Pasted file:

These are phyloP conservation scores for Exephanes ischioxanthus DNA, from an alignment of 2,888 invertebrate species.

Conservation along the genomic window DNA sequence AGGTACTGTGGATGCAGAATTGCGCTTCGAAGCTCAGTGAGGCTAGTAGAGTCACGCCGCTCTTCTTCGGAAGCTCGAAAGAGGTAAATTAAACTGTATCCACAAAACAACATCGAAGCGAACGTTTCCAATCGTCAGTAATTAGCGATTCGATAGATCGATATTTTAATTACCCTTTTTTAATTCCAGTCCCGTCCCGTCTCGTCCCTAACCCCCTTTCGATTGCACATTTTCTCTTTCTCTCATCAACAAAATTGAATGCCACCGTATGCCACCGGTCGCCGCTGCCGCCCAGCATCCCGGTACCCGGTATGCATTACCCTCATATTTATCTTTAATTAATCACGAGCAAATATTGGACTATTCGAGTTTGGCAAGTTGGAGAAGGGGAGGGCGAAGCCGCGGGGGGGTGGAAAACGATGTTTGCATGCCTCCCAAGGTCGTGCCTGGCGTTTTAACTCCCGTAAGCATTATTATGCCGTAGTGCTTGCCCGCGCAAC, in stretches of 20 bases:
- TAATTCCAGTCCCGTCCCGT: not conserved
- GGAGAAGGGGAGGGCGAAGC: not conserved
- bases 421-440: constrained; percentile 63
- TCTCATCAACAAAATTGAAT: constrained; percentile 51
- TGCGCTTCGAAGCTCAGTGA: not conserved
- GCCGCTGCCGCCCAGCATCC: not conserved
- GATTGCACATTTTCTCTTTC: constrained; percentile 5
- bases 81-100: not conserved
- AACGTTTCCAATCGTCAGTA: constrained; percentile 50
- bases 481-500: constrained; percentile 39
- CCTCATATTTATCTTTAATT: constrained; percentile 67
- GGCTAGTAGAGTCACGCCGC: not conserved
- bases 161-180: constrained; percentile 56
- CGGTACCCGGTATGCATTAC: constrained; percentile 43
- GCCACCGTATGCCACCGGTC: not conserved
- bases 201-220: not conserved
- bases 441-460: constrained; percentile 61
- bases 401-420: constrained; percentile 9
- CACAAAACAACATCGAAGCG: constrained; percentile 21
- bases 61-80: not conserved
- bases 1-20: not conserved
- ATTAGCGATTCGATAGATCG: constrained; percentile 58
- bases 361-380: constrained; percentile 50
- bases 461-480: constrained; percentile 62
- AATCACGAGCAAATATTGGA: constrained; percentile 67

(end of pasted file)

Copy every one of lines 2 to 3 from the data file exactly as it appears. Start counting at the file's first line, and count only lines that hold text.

Conservation along the genomic window DNA sequence AGGTACTGTGGATGCAGAATTGCGCTTCGAAGCTCAGTGAGGCTAGTAGAGTCACGCCGCTCTTCTTCGGAAGCTCGAAAGAGGTAAATTAAACTGTATCCACAAAACAACATCGAAGCGAACGTTTCCAATCGTCAGTAATTAGCGATTCGATAGATCGATATTTTAATTACCCTTTTTTAATTCCAGTCCCGTCCCGTCTCGTCCCTAACCCCCTTTCGATTGCACATTTTCTCTTTCTCTCATCAACAAAATTGAATGCCACCGTATGCCACCGGTCGCCGCTGCCGCCCAGCATCCCGGTACCCGGTATGCATTACCCTCATATTTATCTTTAATTAATCACGAGCAAATATTGGACTATTCGAGTTTGGCAAGTTGGAGAAGGGGAGGGCGAAGCCGCGGGGGGGTGGAAAACGATGTTTGCATGCCTCCCAAGGTCGTGCCTGGCGTTTTAACTCCCGTAAGCATTATTATGCCGTAGTGCTTGCCCGCGCAAC, in stretches of 20 bases:
- TAATTCCAGTCCCGTCCCGT: not conserved